Nokia and German service provider M-net test probabilistic constellation shaping.
The trial, which used Nokia’s Photonic Service Engine 3 (PSE-3) was part of the preparation for rolling out a new wave division multiplexing (WDM) network for the southern German state of Bavaria.
The PSE-3 uses probabilistic constellation shaping (PCS), which is an advanced signal processing technique pioneered by Bell Labs. It tweaks the optical signal to maximise the capacity over each individual wavelength “over any distance,” according to Nokia.
During the trial, M-net transmitted at 500G over shaped 64 quadrature amplitude modulated (QAM) wavelengths on the deployed regional network with PCS optimising the signal for the specific route. The system has a maximum capacity of 600G. QAM is a way to combine two amplitude-modulated (AM) signals into a single channel, to double the available bandwidth.
Lighting up the future
The two companies claim this will enable M-net to maximise the capacity of every fibre so that the new backbone will be able to accommodate huge volumes of video traffic and the needs of 5G.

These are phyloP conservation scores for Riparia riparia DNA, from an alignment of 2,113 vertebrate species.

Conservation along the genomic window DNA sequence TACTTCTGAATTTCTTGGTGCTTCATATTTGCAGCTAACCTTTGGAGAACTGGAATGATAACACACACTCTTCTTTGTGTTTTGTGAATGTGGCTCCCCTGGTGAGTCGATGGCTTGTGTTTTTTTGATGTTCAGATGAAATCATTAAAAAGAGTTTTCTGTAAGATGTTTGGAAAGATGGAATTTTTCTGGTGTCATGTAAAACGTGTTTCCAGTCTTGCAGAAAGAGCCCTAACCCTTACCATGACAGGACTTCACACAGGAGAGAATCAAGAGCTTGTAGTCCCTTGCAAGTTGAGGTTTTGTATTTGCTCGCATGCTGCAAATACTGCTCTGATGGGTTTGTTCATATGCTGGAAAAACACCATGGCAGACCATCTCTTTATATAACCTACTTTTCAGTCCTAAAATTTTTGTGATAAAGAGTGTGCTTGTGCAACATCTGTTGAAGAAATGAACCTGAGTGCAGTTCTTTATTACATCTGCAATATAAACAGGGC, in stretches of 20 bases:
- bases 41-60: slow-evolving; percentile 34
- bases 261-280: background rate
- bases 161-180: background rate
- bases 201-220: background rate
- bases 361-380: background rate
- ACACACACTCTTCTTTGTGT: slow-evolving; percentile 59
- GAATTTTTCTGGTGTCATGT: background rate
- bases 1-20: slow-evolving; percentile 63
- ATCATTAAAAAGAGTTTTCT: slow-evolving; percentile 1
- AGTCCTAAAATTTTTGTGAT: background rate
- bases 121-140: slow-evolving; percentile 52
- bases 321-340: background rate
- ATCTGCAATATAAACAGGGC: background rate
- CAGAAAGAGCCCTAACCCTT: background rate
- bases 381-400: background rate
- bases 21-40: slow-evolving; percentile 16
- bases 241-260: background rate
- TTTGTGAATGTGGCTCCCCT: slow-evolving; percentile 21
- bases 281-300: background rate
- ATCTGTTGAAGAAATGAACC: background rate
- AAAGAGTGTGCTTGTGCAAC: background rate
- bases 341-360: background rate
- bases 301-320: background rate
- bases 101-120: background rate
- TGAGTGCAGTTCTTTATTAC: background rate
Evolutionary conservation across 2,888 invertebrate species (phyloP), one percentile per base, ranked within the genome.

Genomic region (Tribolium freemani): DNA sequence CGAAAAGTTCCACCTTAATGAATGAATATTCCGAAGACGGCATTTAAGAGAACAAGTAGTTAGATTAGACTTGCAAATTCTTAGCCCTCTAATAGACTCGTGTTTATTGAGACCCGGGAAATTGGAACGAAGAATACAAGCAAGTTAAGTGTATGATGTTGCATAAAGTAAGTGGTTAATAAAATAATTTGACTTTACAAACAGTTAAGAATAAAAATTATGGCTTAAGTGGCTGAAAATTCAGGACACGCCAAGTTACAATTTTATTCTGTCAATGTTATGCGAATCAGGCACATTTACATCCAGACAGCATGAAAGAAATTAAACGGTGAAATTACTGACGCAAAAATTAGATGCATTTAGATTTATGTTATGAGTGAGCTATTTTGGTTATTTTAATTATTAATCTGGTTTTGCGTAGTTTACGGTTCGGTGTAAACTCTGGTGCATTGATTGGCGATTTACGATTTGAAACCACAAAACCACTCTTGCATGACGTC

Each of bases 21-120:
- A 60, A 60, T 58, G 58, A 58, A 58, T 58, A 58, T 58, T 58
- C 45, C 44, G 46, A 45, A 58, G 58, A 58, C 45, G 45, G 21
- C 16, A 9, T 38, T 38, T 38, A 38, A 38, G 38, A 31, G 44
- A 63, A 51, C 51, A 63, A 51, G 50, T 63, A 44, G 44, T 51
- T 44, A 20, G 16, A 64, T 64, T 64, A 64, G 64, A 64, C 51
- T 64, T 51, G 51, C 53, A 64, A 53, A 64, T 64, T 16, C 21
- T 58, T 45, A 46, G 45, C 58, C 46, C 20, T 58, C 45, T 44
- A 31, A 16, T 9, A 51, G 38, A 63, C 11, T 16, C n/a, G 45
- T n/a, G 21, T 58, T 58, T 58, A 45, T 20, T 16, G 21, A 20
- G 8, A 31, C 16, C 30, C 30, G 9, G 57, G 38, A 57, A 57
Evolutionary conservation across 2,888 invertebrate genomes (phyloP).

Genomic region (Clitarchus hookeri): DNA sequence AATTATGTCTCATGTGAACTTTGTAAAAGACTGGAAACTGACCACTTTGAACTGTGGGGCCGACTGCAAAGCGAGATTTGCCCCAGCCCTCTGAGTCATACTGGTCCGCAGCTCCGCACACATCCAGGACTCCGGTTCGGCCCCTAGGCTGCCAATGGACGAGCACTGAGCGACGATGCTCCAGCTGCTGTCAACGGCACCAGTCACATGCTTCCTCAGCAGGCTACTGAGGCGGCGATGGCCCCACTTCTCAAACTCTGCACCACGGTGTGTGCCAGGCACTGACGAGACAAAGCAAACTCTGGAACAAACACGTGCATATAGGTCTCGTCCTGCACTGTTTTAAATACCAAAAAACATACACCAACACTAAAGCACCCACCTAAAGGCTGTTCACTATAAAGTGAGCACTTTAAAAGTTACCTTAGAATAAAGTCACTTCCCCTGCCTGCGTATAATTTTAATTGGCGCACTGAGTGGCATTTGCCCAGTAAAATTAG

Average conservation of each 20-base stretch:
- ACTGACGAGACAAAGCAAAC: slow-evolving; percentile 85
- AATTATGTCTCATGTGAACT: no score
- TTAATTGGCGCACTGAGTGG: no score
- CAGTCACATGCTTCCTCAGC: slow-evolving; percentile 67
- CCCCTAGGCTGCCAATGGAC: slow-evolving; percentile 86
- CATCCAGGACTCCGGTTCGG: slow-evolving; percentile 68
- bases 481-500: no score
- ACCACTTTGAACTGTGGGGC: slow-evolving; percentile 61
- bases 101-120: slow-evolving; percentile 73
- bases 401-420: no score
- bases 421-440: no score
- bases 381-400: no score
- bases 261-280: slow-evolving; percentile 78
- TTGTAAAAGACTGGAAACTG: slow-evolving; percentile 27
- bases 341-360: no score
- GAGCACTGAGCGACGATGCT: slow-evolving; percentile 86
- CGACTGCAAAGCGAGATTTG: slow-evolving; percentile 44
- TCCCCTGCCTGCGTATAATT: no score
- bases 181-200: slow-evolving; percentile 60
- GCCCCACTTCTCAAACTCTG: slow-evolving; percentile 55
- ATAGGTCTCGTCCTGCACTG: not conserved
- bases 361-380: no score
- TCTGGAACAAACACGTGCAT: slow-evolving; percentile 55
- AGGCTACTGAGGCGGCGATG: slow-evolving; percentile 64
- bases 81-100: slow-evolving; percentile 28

Sam Bucci, Head of Optical Networking at Nokia, stated, “The Technical University of Munich played a key role in the development of PCS; the PSE-3 was largely developed at Nokia's R&D facility in Nuremberg, so it's only appropriate that the first field trial of PSE-3 technology would take place in Bavaria.”
Dr Hermann Rodler, CTO at M-net, said, “We are very proud to collaborate with Nokia to push the technology envelope on our state-of-the-art fiber-optic network, and to be the first carrier to publicly test the PSE-3 and its probabilistic constellation shaping technology.”